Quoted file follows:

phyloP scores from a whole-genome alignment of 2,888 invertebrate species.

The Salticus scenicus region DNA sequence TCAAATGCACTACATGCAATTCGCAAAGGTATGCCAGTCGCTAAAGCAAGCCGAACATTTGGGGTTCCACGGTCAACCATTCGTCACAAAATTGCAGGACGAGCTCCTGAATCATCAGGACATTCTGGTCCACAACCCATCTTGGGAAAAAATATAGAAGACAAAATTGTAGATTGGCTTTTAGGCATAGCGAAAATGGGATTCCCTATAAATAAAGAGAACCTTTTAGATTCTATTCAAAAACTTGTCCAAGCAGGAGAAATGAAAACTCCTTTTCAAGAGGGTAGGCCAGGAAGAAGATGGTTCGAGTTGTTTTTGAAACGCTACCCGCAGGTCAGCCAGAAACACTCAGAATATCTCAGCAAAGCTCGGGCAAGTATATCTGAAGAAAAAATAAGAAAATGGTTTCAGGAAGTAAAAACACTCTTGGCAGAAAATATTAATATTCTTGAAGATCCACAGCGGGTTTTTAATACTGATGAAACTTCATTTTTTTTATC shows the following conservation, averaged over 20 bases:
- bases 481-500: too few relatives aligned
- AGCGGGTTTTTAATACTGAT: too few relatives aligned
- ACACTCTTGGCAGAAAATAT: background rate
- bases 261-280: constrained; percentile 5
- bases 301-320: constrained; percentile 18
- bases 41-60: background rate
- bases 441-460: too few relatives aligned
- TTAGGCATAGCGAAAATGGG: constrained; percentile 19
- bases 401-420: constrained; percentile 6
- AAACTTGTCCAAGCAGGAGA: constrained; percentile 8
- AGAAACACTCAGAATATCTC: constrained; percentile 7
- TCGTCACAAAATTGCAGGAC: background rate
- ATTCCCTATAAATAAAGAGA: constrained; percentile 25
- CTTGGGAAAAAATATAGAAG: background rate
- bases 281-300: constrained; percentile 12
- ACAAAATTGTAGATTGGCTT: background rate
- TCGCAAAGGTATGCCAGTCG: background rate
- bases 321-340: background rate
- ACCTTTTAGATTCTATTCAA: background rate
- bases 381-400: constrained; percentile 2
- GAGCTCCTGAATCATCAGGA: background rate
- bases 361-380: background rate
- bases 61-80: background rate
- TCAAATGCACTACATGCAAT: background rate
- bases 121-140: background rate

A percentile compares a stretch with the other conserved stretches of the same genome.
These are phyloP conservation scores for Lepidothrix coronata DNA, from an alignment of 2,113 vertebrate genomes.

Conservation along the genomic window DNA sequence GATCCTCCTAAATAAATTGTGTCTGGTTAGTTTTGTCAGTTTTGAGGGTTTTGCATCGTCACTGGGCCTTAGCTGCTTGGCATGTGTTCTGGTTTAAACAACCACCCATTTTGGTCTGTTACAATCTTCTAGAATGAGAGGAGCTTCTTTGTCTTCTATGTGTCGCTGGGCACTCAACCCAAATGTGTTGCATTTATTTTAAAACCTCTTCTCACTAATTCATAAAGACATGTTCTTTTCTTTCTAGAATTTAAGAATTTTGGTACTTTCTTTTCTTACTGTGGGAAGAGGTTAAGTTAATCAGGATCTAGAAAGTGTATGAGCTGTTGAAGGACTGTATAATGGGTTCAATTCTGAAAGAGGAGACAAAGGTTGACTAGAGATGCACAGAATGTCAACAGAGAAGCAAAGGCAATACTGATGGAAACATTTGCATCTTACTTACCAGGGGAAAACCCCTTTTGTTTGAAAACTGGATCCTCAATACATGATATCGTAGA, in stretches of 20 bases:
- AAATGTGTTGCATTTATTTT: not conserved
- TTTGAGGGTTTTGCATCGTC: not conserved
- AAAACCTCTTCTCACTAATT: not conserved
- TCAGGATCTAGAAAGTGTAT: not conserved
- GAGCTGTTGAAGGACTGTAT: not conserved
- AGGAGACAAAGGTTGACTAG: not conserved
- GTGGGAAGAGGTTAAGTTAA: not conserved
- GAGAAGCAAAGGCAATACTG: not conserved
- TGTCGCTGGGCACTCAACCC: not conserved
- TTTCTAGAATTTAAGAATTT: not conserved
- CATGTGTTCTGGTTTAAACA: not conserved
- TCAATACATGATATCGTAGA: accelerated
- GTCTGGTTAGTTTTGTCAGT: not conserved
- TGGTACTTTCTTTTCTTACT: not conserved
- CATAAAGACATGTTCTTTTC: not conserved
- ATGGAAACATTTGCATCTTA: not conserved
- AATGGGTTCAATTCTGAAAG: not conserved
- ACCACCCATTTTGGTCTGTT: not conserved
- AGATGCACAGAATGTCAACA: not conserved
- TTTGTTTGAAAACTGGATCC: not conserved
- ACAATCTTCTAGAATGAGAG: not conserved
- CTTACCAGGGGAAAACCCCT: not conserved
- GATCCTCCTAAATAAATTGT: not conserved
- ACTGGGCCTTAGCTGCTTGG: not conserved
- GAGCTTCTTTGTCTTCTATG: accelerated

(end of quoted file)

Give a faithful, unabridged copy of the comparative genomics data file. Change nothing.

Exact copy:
phyloP scores from a whole-genome alignment of 2,888 invertebrate species.

The Salticus scenicus region DNA sequence TCAAATGCACTACATGCAATTCGCAAAGGTATGCCAGTCGCTAAAGCAAGCCGAACATTTGGGGTTCCACGGTCAACCATTCGTCACAAAATTGCAGGACGAGCTCCTGAATCATCAGGACATTCTGGTCCACAACCCATCTTGGGAAAAAATATAGAAGACAAAATTGTAGATTGGCTTTTAGGCATAGCGAAAATGGGATTCCCTATAAATAAAGAGAACCTTTTAGATTCTATTCAAAAACTTGTCCAAGCAGGAGAAATGAAAACTCCTTTTCAAGAGGGTAGGCCAGGAAGAAGATGGTTCGAGTTGTTTTTGAAACGCTACCCGCAGGTCAGCCAGAAACACTCAGAATATCTCAGCAAAGCTCGGGCAAGTATATCTGAAGAAAAAATAAGAAAATGGTTTCAGGAAGTAAAAACACTCTTGGCAGAAAATATTAATATTCTTGAAGATCCACAGCGGGTTTTTAATACTGATGAAACTTCATTTTTTTTATC shows the following conservation, averaged over 20 bases:
- bases 481-500: too few relatives aligned
- AGCGGGTTTTTAATACTGAT: too few relatives aligned
- ACACTCTTGGCAGAAAATAT: background rate
- bases 261-280: constrained; percentile 5
- bases 301-320: constrained; percentile 18
- bases 41-60: background rate
- bases 441-460: too few relatives aligned
- TTAGGCATAGCGAAAATGGG: constrained; percentile 19
- bases 401-420: constrained; percentile 6
- AAACTTGTCCAAGCAGGAGA: constrained; percentile 8
- AGAAACACTCAGAATATCTC: constrained; percentile 7
- TCGTCACAAAATTGCAGGAC: background rate
- ATTCCCTATAAATAAAGAGA: constrained; percentile 25
- CTTGGGAAAAAATATAGAAG: background rate
- bases 281-300: constrained; percentile 12
- ACAAAATTGTAGATTGGCTT: background rate
- TCGCAAAGGTATGCCAGTCG: background rate
- bases 321-340: background rate
- ACCTTTTAGATTCTATTCAA: background rate
- bases 381-400: constrained; percentile 2
- GAGCTCCTGAATCATCAGGA: background rate
- bases 361-380: background rate
- bases 61-80: background rate
- TCAAATGCACTACATGCAAT: background rate
- bases 121-140: background rate

A percentile compares a stretch with the other conserved stretches of the same genome.
These are phyloP conservation scores for Lepidothrix coronata DNA, from an alignment of 2,113 vertebrate genomes.

Conservation along the genomic window DNA sequence GATCCTCCTAAATAAATTGTGTCTGGTTAGTTTTGTCAGTTTTGAGGGTTTTGCATCGTCACTGGGCCTTAGCTGCTTGGCATGTGTTCTGGTTTAAACAACCACCCATTTTGGTCTGTTACAATCTTCTAGAATGAGAGGAGCTTCTTTGTCTTCTATGTGTCGCTGGGCACTCAACCCAAATGTGTTGCATTTATTTTAAAACCTCTTCTCACTAATTCATAAAGACATGTTCTTTTCTTTCTAGAATTTAAGAATTTTGGTACTTTCTTTTCTTACTGTGGGAAGAGGTTAAGTTAATCAGGATCTAGAAAGTGTATGAGCTGTTGAAGGACTGTATAATGGGTTCAATTCTGAAAGAGGAGACAAAGGTTGACTAGAGATGCACAGAATGTCAACAGAGAAGCAAAGGCAATACTGATGGAAACATTTGCATCTTACTTACCAGGGGAAAACCCCTTTTGTTTGAAAACTGGATCCTCAATACATGATATCGTAGA, in stretches of 20 bases:
- AAATGTGTTGCATTTATTTT: not conserved
- TTTGAGGGTTTTGCATCGTC: not conserved
- AAAACCTCTTCTCACTAATT: not conserved
- TCAGGATCTAGAAAGTGTAT: not conserved
- GAGCTGTTGAAGGACTGTAT: not conserved
- AGGAGACAAAGGTTGACTAG: not conserved
- GTGGGAAGAGGTTAAGTTAA: not conserved
- GAGAAGCAAAGGCAATACTG: not conserved
- TGTCGCTGGGCACTCAACCC: not conserved
- TTTCTAGAATTTAAGAATTT: not conserved
- CATGTGTTCTGGTTTAAACA: not conserved
- TCAATACATGATATCGTAGA: accelerated
- GTCTGGTTAGTTTTGTCAGT: not conserved
- TGGTACTTTCTTTTCTTACT: not conserved
- CATAAAGACATGTTCTTTTC: not conserved
- ATGGAAACATTTGCATCTTA: not conserved
- AATGGGTTCAATTCTGAAAG: not conserved
- ACCACCCATTTTGGTCTGTT: not conserved
- AGATGCACAGAATGTCAACA: not conserved
- TTTGTTTGAAAACTGGATCC: not conserved
- ACAATCTTCTAGAATGAGAG: not conserved
- CTTACCAGGGGAAAACCCCT: not conserved
- GATCCTCCTAAATAAATTGT: not conserved
- ACTGGGCCTTAGCTGCTTGG: not conserved
- GAGCTTCTTTGTCTTCTATG: accelerated